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Open Letter to Apple - Why Is Your App Store Censoring The Apps of Small Organizations?

For everyone out there who thinks Apple has made a mistake, please, take a minute and sign this petition started by another app builder just like Minsh.

Dear Tim,

I’m writing to you because Apple has made an astronomic miskate and only you can do something about it.

First of all, no, I’m not a disgruntled customer. I’ve been using and advocating for your products since my very first Macintosh in the late 80’s. I mean gosh, right now, I’ve got my iPhone charging on my desk and am writing this letter on my MacBookAir! If that’s not love, I don’t know what is.

Why, O why do you only allow large and rich organizations to publish mobile apps on your App Store?

But, please, tell me why, O why, do you only allow large and rich organizations to publish mobile apps on your App Store? Why are you stifling the voices of small organizations and NGOs by censoring their apps? I believe you made a colossal mistake and that makes me mad. Really mad.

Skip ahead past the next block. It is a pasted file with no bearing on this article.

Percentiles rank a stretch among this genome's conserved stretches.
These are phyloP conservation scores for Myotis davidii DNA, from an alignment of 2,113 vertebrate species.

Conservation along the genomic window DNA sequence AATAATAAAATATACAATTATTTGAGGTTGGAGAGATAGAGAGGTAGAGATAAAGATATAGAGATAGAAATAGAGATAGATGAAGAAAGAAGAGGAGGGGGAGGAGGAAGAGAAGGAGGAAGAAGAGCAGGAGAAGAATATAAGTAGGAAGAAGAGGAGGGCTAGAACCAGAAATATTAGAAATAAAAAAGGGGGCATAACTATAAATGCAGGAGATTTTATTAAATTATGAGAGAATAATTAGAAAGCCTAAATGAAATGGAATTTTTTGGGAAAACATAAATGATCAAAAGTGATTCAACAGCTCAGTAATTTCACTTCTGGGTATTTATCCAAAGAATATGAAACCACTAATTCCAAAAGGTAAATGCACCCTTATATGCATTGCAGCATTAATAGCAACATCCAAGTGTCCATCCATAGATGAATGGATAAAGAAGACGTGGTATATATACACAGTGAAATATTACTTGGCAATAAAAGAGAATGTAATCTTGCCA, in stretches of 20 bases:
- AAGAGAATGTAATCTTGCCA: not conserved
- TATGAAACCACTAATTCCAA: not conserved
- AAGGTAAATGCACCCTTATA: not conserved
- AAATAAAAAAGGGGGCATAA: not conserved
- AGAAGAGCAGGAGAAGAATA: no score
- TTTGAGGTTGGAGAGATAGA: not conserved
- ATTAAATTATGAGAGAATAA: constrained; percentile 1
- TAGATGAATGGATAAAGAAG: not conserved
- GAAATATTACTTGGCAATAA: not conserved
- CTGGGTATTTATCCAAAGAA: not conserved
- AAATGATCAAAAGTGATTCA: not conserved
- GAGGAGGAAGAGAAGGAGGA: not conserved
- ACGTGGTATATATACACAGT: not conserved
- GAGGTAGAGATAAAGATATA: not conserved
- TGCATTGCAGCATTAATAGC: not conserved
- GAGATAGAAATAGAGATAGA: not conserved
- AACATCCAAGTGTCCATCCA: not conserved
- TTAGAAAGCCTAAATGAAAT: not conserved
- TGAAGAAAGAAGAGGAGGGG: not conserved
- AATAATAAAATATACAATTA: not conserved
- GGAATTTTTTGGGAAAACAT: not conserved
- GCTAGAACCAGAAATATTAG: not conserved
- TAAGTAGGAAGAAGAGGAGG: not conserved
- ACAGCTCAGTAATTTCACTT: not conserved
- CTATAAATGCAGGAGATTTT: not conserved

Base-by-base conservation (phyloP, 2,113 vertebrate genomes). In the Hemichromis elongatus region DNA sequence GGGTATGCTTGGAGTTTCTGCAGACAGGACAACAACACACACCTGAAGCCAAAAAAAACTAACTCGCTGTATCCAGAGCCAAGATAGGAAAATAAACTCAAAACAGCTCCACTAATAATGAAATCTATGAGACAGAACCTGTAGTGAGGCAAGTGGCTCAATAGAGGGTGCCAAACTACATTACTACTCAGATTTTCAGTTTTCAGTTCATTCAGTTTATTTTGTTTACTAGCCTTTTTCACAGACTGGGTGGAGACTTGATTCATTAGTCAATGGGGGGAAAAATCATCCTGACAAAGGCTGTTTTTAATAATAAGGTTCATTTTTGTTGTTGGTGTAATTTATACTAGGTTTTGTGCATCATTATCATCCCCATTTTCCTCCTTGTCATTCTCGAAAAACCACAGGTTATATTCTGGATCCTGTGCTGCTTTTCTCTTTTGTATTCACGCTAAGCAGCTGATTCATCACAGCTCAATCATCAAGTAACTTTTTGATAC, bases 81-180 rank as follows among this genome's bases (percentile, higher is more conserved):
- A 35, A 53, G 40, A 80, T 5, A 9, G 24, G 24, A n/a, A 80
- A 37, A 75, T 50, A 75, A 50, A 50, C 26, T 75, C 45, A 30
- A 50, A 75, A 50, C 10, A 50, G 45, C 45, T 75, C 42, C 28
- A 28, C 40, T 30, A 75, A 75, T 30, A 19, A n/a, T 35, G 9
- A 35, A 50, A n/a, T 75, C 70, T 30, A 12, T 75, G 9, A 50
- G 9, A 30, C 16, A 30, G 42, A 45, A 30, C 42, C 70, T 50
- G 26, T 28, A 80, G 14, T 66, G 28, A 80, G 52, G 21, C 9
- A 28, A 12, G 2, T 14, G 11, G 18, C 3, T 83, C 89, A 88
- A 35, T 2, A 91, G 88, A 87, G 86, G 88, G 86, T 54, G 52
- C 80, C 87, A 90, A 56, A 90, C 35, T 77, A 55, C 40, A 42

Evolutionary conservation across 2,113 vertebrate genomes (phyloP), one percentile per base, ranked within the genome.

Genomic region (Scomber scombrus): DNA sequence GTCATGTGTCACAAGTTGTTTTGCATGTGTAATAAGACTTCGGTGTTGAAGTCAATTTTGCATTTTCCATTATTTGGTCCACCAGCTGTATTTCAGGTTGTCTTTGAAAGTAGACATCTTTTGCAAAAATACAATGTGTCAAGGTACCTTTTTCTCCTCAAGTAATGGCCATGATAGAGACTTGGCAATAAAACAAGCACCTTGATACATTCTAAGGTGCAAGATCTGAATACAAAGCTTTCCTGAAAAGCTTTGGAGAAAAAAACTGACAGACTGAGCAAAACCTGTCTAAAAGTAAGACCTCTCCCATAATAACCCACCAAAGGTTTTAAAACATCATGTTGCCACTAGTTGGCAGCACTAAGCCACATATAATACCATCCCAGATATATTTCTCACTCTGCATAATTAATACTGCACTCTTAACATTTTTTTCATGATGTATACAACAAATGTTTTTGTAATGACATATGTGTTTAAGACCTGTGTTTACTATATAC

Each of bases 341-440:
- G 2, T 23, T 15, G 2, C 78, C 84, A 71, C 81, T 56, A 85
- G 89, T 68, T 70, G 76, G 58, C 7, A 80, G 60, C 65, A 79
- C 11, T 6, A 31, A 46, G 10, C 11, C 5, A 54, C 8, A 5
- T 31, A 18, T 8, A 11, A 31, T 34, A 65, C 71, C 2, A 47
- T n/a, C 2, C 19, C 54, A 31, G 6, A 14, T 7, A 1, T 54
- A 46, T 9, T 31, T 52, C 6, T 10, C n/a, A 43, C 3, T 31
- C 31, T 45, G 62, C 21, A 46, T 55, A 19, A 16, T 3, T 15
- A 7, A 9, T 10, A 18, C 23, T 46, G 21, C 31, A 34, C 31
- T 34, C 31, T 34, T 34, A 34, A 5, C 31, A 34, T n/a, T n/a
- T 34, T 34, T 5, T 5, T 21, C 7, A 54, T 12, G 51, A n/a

What Small Organizations Used to Do

Building a simple mobile app is not like building a simple website. It takes skilled engineers, a lot of code, time, and money. By the way, I know what I’m talking about; I’m an engineer with a PhD degree in Computer Science, coding since before Google and working on mobile apps for the past 5 years. What I know best is chat applications. From my personal experience, I’d say it costs anywhere between 50,000 and 100,000 US$ to build a mobile chat app from scratch.